A survey of current practice in the management of insomnia
Andrew Donaldson, Nabila Muzaffar
Aims and method
This study examines current practice in the management of insomnia in a sample of GPs and psychiatrists. We compare current practice with NICE guidance and look at ways of improving management.
Current management seems to vary widely and differs between GPs and psychiatrists. NICE guidance does not appear to be widely followed.
There is a need for guidelines on the management of insomnia to improve current practice. A proposed flowchart is presented incorporating NICE guidance.
Insomnia is one of the commonest problems patients present with to health care practitioners. Studies estimate the prevalence of insomnia to be between 10 and 38% depending on the criteria used3. Sleep disturbance can lead to physical and mental health problems as well as social, occupational and economic repercussions1, 2.
Medication is frequently used in the management of insomnia. Until recently, there has been little guidance on the use of pharmacotherapy and prescribing practices have been varied. In April 2004, the National Institute for Clinical Excellence (NICE) published guidance on the use of zaleplon, zolpidem and zopiclone for the short term management of insomnia.
This study was conducted four months after the NICE guidance was published and was designed to evaluate current practice in the management of insomnia in a sample of general practitioners and psychiatrists.
A questionnaire was devised and posted to all specialist registrars and consultants in psychiatry in Forth Valley NHS (28 doctors). A random sample of 30 general practitioners in the area were also sent questionnaires. All replies were identified as being from hospital or general practice doctors but were otherwise anonymous.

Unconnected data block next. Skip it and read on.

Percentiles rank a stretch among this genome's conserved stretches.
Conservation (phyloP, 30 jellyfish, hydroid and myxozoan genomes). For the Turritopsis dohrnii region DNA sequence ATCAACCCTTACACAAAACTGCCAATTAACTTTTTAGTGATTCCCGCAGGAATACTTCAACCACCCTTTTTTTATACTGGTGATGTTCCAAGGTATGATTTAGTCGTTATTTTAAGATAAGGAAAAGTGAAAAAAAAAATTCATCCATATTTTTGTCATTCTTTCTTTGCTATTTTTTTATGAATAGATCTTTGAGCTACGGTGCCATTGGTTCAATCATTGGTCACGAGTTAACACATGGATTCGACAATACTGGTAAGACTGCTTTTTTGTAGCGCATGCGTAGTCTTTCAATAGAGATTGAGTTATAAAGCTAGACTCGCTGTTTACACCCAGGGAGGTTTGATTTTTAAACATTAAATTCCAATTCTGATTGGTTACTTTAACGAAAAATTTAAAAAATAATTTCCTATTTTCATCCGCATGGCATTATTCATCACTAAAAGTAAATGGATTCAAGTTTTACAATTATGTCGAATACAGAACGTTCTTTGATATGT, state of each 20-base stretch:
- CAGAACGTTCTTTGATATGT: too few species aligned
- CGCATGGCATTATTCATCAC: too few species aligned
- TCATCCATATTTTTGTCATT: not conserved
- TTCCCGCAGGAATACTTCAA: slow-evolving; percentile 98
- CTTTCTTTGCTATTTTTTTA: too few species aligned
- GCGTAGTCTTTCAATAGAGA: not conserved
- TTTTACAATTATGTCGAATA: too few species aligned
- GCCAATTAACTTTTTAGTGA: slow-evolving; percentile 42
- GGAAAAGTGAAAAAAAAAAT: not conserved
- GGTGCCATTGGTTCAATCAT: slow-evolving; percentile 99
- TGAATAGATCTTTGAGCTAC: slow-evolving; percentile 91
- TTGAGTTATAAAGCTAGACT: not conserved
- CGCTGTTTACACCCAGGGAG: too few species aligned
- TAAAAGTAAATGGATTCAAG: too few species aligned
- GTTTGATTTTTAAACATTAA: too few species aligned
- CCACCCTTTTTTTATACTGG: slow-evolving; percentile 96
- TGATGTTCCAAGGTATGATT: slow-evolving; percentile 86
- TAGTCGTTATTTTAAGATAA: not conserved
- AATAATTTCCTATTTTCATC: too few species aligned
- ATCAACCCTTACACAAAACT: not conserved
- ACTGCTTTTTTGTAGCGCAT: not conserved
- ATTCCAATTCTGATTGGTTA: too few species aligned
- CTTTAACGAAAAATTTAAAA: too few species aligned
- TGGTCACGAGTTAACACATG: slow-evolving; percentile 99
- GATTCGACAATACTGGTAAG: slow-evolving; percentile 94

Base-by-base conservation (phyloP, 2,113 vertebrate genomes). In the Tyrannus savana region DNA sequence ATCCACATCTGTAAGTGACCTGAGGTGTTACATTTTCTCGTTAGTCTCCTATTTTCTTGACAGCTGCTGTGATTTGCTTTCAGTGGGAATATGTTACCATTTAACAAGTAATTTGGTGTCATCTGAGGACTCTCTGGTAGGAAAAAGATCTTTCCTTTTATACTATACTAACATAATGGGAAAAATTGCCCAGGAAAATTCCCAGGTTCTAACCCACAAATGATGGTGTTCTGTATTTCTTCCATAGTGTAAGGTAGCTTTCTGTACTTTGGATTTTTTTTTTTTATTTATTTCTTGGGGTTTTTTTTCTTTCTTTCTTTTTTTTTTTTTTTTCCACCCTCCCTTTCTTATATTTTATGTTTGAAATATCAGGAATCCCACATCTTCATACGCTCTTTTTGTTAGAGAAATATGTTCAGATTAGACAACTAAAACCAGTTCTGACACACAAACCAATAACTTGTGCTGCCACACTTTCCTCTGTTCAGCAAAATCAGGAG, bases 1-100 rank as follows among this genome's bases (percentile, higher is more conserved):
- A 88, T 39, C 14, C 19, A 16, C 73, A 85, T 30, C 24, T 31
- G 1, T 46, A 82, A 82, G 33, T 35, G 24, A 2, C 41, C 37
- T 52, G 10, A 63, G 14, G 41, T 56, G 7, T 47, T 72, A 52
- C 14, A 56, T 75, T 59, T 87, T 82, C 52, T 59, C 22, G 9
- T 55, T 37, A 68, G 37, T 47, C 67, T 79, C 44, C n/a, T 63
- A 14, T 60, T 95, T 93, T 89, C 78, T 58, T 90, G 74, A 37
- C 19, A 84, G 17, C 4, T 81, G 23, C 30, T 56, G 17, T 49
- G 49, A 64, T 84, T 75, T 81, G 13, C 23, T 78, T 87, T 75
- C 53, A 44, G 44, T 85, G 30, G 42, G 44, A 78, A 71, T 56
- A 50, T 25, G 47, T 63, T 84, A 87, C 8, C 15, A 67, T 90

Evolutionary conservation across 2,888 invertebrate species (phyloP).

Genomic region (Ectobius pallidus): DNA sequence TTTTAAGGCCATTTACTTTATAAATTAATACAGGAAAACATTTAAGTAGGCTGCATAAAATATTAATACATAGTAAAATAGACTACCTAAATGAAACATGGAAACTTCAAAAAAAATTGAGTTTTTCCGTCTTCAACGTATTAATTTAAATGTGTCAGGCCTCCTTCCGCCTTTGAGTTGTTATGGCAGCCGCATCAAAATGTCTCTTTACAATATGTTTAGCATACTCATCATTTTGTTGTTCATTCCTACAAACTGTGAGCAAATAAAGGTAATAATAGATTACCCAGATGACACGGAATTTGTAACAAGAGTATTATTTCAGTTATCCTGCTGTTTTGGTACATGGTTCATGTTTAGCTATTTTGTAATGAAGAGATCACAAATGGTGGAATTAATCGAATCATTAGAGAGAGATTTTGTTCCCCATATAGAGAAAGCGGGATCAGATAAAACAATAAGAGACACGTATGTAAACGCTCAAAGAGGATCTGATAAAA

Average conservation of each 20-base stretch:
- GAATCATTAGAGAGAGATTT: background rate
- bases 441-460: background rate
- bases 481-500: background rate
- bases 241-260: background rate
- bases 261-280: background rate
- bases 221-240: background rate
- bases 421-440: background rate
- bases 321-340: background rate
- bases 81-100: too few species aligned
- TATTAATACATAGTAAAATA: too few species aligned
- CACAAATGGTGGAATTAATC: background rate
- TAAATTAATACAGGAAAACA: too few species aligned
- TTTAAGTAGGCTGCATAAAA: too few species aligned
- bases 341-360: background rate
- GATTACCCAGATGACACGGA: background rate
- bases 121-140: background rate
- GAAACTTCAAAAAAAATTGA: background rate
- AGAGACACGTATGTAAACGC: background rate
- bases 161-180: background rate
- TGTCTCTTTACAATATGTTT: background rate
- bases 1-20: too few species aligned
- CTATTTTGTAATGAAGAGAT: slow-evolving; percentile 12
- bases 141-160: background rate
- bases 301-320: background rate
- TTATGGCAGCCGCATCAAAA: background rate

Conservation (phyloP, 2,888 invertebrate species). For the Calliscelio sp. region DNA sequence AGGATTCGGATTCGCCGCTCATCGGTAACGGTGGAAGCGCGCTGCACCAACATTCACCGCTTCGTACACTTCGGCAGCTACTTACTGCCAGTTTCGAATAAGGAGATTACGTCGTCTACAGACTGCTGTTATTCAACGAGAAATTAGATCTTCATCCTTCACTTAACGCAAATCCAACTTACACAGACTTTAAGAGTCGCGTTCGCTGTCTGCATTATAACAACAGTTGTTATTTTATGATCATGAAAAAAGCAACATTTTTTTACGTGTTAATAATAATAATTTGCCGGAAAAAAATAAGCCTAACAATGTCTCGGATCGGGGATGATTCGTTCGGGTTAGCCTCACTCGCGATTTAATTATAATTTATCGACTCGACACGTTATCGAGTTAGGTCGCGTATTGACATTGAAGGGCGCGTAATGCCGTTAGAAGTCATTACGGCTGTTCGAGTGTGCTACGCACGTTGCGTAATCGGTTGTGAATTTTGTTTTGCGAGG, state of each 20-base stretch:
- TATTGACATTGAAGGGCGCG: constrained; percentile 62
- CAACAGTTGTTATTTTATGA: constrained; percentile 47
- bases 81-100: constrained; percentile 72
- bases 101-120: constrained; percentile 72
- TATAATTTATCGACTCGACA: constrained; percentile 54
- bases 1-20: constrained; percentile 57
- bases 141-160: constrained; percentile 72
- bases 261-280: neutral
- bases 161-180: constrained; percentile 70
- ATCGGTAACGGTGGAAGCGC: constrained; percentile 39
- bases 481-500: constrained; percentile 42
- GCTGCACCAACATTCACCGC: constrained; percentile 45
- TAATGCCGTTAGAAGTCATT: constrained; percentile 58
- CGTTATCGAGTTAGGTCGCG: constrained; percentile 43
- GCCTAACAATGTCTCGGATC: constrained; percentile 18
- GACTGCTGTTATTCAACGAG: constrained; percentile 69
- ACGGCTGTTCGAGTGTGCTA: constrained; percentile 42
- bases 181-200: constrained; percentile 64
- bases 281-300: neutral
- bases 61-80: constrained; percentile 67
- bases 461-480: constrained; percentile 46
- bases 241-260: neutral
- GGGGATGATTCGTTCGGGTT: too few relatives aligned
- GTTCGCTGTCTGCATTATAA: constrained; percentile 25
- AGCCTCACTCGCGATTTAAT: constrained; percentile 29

The questionnaire looked at the following issues: which hypnotic is most frequently used, the usual maximum length of hypnotic prescription, management after failure of first line medication, use of anti-depressants and anti-psychotics in insomnia, use of non-pharmacological methods, awareness of NICE guidance.
24 consultants and specialist registrars in psychiatry returned questionnaires (86% response rate). 24 general practitioners returned questionnaires (80% response rate).
Zopiclone was the most frequently prescribed hypnotic in this study. 24 respondents (62%) would normally prescribe zopiclone as their first line hypnotic (15 psychiatrists, 9 GPs). Temazepam is the first choice hypnotic with 13 (33%) of the respondents (5 psychiatrists, 8 GPs). One psychiatrist (3%) and one GP (3%) used zolpidem as first line treatment. No respondents used other medications as first line hypnotics. (9 questionnaires were excluded for having more or less than one answer).
The longest duration respondents would consider prescribing a hypnotic for is shown in figure one.
31 respondents (65%) would prescribe a different class of hypnotic if the patient did not respond to the initial prescription (17 psychiatrists, 14 GPs). 17 (35%) respondents would not use another hypnotic.
Figure two represents respondents who would consider prescribing anti-depressants in patients with insomnia but no evidence of depression.
Figure three represents respondents who would consider prescribing anti-psychotics patients with insomnia but no evidence of psychosis.
46 respondents (96%) said they usually give verbal advice on sleep hygiene but only 9 (19%) gave written information (5 psychiatrists, 4 GPs).
Only 8 respondents (17%) regularly used other non-pharmacological methods to help with sleep (4 psychiatrists, 4 GPs).
47 respondents (98%) would consider referring to educational classes which provided information on the non-pharmacological management of insomnia.
27 (56%) respondents were aware of the recent NICE guidelines on hypnotic use (18 psychiatrists, 9 GPs).
This study demonstrates the continuing wide variations in the management of insomnia. Prescribing habits seem to have been influenced little by the recent NICE guidelines.